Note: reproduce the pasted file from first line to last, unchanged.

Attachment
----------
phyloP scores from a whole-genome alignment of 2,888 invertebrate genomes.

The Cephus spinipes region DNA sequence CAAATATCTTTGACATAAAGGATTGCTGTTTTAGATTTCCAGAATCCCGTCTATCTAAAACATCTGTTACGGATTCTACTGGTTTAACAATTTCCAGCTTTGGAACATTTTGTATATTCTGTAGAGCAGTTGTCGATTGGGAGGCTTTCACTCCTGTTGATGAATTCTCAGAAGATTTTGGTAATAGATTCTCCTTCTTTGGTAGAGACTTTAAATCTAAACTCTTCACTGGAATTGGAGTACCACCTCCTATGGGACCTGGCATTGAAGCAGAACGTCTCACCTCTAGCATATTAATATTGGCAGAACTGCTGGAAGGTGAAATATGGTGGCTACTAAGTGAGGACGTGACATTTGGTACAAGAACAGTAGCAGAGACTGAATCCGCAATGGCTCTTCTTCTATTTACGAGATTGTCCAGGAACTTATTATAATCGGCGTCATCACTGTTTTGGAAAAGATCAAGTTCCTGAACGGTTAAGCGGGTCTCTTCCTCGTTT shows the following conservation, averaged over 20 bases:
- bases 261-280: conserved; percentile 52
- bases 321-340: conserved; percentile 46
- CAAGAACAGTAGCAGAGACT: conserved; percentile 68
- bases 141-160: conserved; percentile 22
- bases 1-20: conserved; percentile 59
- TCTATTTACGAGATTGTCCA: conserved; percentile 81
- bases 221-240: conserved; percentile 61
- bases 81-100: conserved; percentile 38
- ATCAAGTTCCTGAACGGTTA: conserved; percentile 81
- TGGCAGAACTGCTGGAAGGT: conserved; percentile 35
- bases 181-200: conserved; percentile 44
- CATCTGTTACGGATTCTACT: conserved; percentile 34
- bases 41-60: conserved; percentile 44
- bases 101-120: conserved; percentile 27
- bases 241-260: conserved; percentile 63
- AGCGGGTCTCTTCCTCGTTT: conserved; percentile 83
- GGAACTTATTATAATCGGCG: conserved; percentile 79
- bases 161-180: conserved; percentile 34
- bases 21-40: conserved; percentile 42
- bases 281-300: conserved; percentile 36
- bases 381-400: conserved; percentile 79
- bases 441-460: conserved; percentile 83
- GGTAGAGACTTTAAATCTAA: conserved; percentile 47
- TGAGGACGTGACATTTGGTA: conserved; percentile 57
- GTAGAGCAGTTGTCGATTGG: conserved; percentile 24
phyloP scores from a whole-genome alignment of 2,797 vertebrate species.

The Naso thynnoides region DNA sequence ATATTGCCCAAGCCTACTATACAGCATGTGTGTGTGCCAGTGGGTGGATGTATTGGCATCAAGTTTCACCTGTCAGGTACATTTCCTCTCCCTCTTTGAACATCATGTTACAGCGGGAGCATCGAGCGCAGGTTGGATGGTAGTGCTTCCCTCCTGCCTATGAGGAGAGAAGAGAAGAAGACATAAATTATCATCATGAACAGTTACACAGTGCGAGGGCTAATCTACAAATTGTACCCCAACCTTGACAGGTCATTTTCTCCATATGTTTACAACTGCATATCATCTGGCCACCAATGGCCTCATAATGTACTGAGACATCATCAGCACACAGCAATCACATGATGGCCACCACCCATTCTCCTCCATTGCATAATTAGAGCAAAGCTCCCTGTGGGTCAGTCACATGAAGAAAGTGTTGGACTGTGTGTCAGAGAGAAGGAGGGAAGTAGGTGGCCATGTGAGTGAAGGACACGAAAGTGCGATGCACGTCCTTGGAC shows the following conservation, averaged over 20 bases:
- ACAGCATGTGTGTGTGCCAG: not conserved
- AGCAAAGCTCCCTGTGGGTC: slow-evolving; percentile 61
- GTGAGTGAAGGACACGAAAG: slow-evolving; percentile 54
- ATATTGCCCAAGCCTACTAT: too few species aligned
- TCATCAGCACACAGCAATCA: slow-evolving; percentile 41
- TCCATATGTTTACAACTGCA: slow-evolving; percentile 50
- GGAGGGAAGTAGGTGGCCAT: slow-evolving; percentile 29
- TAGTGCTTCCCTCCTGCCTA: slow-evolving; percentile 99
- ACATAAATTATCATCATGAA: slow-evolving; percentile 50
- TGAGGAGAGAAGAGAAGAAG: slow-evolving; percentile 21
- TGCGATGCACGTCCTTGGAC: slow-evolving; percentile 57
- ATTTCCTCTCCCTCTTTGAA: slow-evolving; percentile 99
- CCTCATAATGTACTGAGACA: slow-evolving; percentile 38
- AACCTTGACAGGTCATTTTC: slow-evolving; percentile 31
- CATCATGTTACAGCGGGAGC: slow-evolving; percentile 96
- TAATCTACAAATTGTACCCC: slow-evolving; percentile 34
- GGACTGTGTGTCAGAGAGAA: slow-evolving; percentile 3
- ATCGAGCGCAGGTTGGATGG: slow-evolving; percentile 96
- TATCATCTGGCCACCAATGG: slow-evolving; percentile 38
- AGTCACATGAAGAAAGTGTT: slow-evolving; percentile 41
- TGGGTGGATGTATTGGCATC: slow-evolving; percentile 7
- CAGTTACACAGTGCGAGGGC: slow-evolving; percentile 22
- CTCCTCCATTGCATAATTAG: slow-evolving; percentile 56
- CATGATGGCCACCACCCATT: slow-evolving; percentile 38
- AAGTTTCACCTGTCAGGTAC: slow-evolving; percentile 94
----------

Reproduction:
phyloP scores from a whole-genome alignment of 2,888 invertebrate genomes.

The Cephus spinipes region DNA sequence CAAATATCTTTGACATAAAGGATTGCTGTTTTAGATTTCCAGAATCCCGTCTATCTAAAACATCTGTTACGGATTCTACTGGTTTAACAATTTCCAGCTTTGGAACATTTTGTATATTCTGTAGAGCAGTTGTCGATTGGGAGGCTTTCACTCCTGTTGATGAATTCTCAGAAGATTTTGGTAATAGATTCTCCTTCTTTGGTAGAGACTTTAAATCTAAACTCTTCACTGGAATTGGAGTACCACCTCCTATGGGACCTGGCATTGAAGCAGAACGTCTCACCTCTAGCATATTAATATTGGCAGAACTGCTGGAAGGTGAAATATGGTGGCTACTAAGTGAGGACGTGACATTTGGTACAAGAACAGTAGCAGAGACTGAATCCGCAATGGCTCTTCTTCTATTTACGAGATTGTCCAGGAACTTATTATAATCGGCGTCATCACTGTTTTGGAAAAGATCAAGTTCCTGAACGGTTAAGCGGGTCTCTTCCTCGTTT shows the following conservation, averaged over 20 bases:
- bases 261-280: conserved; percentile 52
- bases 321-340: conserved; percentile 46
- CAAGAACAGTAGCAGAGACT: conserved; percentile 68
- bases 141-160: conserved; percentile 22
- bases 1-20: conserved; percentile 59
- TCTATTTACGAGATTGTCCA: conserved; percentile 81
- bases 221-240: conserved; percentile 61
- bases 81-100: conserved; percentile 38
- ATCAAGTTCCTGAACGGTTA: conserved; percentile 81
- TGGCAGAACTGCTGGAAGGT: conserved; percentile 35
- bases 181-200: conserved; percentile 44
- CATCTGTTACGGATTCTACT: conserved; percentile 34
- bases 41-60: conserved; percentile 44
- bases 101-120: conserved; percentile 27
- bases 241-260: conserved; percentile 63
- AGCGGGTCTCTTCCTCGTTT: conserved; percentile 83
- GGAACTTATTATAATCGGCG: conserved; percentile 79
- bases 161-180: conserved; percentile 34
- bases 21-40: conserved; percentile 42
- bases 281-300: conserved; percentile 36
- bases 381-400: conserved; percentile 79
- bases 441-460: conserved; percentile 83
- GGTAGAGACTTTAAATCTAA: conserved; percentile 47
- TGAGGACGTGACATTTGGTA: conserved; percentile 57
- GTAGAGCAGTTGTCGATTGG: conserved; percentile 24
phyloP scores from a whole-genome alignment of 2,797 vertebrate species.

The Naso thynnoides region DNA sequence ATATTGCCCAAGCCTACTATACAGCATGTGTGTGTGCCAGTGGGTGGATGTATTGGCATCAAGTTTCACCTGTCAGGTACATTTCCTCTCCCTCTTTGAACATCATGTTACAGCGGGAGCATCGAGCGCAGGTTGGATGGTAGTGCTTCCCTCCTGCCTATGAGGAGAGAAGAGAAGAAGACATAAATTATCATCATGAACAGTTACACAGTGCGAGGGCTAATCTACAAATTGTACCCCAACCTTGACAGGTCATTTTCTCCATATGTTTACAACTGCATATCATCTGGCCACCAATGGCCTCATAATGTACTGAGACATCATCAGCACACAGCAATCACATGATGGCCACCACCCATTCTCCTCCATTGCATAATTAGAGCAAAGCTCCCTGTGGGTCAGTCACATGAAGAAAGTGTTGGACTGTGTGTCAGAGAGAAGGAGGGAAGTAGGTGGCCATGTGAGTGAAGGACACGAAAGTGCGATGCACGTCCTTGGAC shows the following conservation, averaged over 20 bases:
- ACAGCATGTGTGTGTGCCAG: not conserved
- AGCAAAGCTCCCTGTGGGTC: slow-evolving; percentile 61
- GTGAGTGAAGGACACGAAAG: slow-evolving; percentile 54
- ATATTGCCCAAGCCTACTAT: too few species aligned
- TCATCAGCACACAGCAATCA: slow-evolving; percentile 41
- TCCATATGTTTACAACTGCA: slow-evolving; percentile 50
- GGAGGGAAGTAGGTGGCCAT: slow-evolving; percentile 29
- TAGTGCTTCCCTCCTGCCTA: slow-evolving; percentile 99
- ACATAAATTATCATCATGAA: slow-evolving; percentile 50
- TGAGGAGAGAAGAGAAGAAG: slow-evolving; percentile 21
- TGCGATGCACGTCCTTGGAC: slow-evolving; percentile 57
- ATTTCCTCTCCCTCTTTGAA: slow-evolving; percentile 99
- CCTCATAATGTACTGAGACA: slow-evolving; percentile 38
- AACCTTGACAGGTCATTTTC: slow-evolving; percentile 31
- CATCATGTTACAGCGGGAGC: slow-evolving; percentile 96
- TAATCTACAAATTGTACCCC: slow-evolving; percentile 34
- GGACTGTGTGTCAGAGAGAA: slow-evolving; percentile 3
- ATCGAGCGCAGGTTGGATGG: slow-evolving; percentile 96
- TATCATCTGGCCACCAATGG: slow-evolving; percentile 38
- AGTCACATGAAGAAAGTGTT: slow-evolving; percentile 41
- TGGGTGGATGTATTGGCATC: slow-evolving; percentile 7
- CAGTTACACAGTGCGAGGGC: slow-evolving; percentile 22
- CTCCTCCATTGCATAATTAG: slow-evolving; percentile 56
- CATGATGGCCACCACCCATT: slow-evolving; percentile 38
- AAGTTTCACCTGTCAGGTAC: slow-evolving; percentile 94